London’s Independent newspaper may have best captured the glorious mixture of homeland chest-thumping and international cooperation that is usually felt by a host city.
“The time has therefore come to set aside the curmudgeonly groans and grumbles which have accompanied preparations for London 2012, to forgo the attitude characterised by one foreign commentator as the typically Eeyorish response of the British. In one way, at least, the London Olympics are already a triumph. These are the most inclusive Games in history. For the first time, every competing nation without exception — even repressive Saudi Arabia — is represented by at least one female athlete,” read the lead story in an article titled, “Sit back and let the Games cast their spell.”
As Jacques Rogge, the president of the International Olympic Committee, put it, “Through the Olympic spirit, we can instill brotherhood, respect, fair play, gender equality and even combat doping.”
In anticipation of the start of the London Games, two books were within arm’s reach last week. Brave Dragons: A Chinese Basketball Team, an American Coach, and Two Cultures Clashing, by Jim Yardley, is easily my favorite book thus far in 2012.
Yardley, a New York Times reporter who once hung his hat at The Anniston Star, tells an amazing story of China’s rapidly growing economy through the lens of pro basketball, a sport that has a tremendous following there. Don’t be fooled. This is no sports book with endless meanderings about strategy and the oversized egos of 7-foot professional athletes. The biggest ego belongs to Boss Wang, the 5-foot-9 owner of the Shanxi Brave Dragons. This Boss, who made his riches in steel, is a member of China’s hotshot set of wealthy entrepreneurs.
The same tough-guy mindset that led Boss Wang from a teen who nearly starved to death during Mao’s Cultural Revolution to nouveau gazzillionaire is applied to his operation of the Brave Dragons. Thus, the owner went through 15 head coaches in a few short years. In 2008, the Boss had a bright idea. The National Basketball Association is the pinnacle of professional basketball, Wang reasoned, so let’s bring in a real NBA coach. The man for the job was Bob Weiss, a third-tier coach who had made a few trips around the NBA coaching carousel and was recovering from cancer surgery.
Once he arrived in China, Weiss confronted a cultural divide he’d never seen in the United States. His tenure in the NBA was treated with great respect. Yet, we get the feeling the Brave Dragons’ management expected the mere presence of Weiss to fix the perennially cellar-dwelling club’s problems.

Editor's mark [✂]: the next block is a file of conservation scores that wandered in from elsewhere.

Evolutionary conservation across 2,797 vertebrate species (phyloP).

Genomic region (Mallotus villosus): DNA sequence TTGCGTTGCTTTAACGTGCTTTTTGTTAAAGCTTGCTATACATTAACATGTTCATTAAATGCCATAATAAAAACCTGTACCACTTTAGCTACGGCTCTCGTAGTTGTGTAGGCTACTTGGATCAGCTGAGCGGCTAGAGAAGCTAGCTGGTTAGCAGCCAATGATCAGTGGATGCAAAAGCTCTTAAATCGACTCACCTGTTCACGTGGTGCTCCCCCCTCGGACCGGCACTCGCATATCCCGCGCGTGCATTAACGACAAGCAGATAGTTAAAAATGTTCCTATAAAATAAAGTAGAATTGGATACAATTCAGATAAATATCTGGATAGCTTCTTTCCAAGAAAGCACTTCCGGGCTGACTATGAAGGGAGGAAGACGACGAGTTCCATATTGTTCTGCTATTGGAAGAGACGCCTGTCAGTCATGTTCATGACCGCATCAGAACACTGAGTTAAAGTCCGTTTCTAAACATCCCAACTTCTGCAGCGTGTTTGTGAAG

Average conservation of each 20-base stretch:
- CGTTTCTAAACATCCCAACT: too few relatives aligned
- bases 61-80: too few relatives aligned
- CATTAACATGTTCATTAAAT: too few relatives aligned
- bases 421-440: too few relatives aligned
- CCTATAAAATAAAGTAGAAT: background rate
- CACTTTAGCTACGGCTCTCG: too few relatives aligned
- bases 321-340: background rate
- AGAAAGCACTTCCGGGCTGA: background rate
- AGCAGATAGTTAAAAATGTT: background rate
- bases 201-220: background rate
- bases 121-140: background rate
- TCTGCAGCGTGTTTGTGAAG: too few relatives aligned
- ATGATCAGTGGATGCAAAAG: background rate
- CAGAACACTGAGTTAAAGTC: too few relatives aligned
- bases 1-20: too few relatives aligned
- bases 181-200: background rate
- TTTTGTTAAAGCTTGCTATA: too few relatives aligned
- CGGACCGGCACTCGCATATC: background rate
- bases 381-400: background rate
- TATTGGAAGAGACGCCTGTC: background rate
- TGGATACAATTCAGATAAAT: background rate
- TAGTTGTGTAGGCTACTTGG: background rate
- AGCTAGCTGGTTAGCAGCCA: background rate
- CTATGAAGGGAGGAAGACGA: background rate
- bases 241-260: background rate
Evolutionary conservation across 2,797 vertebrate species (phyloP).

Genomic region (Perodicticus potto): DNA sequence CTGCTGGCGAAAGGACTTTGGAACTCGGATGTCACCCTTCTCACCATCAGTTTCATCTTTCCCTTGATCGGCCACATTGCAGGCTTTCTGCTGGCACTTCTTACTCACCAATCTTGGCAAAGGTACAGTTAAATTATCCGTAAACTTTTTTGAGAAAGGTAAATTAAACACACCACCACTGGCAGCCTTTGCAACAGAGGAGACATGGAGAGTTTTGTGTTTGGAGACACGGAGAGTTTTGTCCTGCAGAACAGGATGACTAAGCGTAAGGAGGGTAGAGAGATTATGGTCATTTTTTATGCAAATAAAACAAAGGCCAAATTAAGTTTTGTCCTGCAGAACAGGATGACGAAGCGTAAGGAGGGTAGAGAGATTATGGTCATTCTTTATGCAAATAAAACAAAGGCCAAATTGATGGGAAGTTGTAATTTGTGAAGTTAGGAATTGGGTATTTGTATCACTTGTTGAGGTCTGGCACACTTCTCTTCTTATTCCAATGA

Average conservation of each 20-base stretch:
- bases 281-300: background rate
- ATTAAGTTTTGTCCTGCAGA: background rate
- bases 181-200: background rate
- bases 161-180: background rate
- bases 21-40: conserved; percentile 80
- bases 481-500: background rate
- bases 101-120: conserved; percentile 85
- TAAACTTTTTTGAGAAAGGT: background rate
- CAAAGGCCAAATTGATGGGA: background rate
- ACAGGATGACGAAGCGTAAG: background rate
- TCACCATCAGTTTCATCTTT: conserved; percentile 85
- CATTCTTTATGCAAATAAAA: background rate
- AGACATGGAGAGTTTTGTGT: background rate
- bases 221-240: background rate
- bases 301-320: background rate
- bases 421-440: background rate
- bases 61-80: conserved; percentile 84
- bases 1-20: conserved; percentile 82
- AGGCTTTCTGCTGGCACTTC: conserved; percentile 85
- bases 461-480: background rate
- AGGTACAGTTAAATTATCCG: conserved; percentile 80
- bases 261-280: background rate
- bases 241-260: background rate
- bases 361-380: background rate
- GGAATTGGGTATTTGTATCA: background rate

Boss Wang believed Weiss was too soft for Chinese players, who were accustomed to relentless training. The solution was a complicated scheme that put a Chinese coach in charge of practice and left Weiss with an ambiguous set of responsibilities. “Bob Weiss was running into the hard, invisible wall of Chinese culture,” writes Yardley. “His expertise was to be exploited but also contained.”
In other words, the United States and its NBA were the model for pro basketball in China’s view. However, what worked there wasn’t fully expected to work in China.
The other book I leaned on last week was partly set in China. The Gold Standard: Building a World-Class Team, by famed basketball coach Mike Krzyzewski, relates a story of how the U.S. Olympic men’s basketball team won gold in the 2008 Beijing Games.
One important task for the coach was to remind the U.S. team that the world was changing. The game that the United States had dominated for decades was evolving. Our global competitors were catching up, and no one should be taken for granted.
Krzyzewski, along with his daughter and co-author Jamie K. Spatola, wrote: “James Naismith invented the game in 1891, the United States had spent many years teaching it to the world. And the world had learned it well. Now, we had to accept the fact that we had something to learn from them. We were at a point where understanding this context, for us, meant shedding the arrogant belief that the game belonged to us and that it was ours to reclaim.”
Along with the IOC’s Rogge, we wish for an Olympics that promotes “brotherhood, respect, fair play” and so on, but are reminded by Brave Dragons and The Gold Standard that some cultural barriers are more difficult to cross than others.
Bob Davis is editor of The Anniston Star. Contact him at 256-235-3540 or email@example.com. Twitter: twitter.com/EditorBobDavis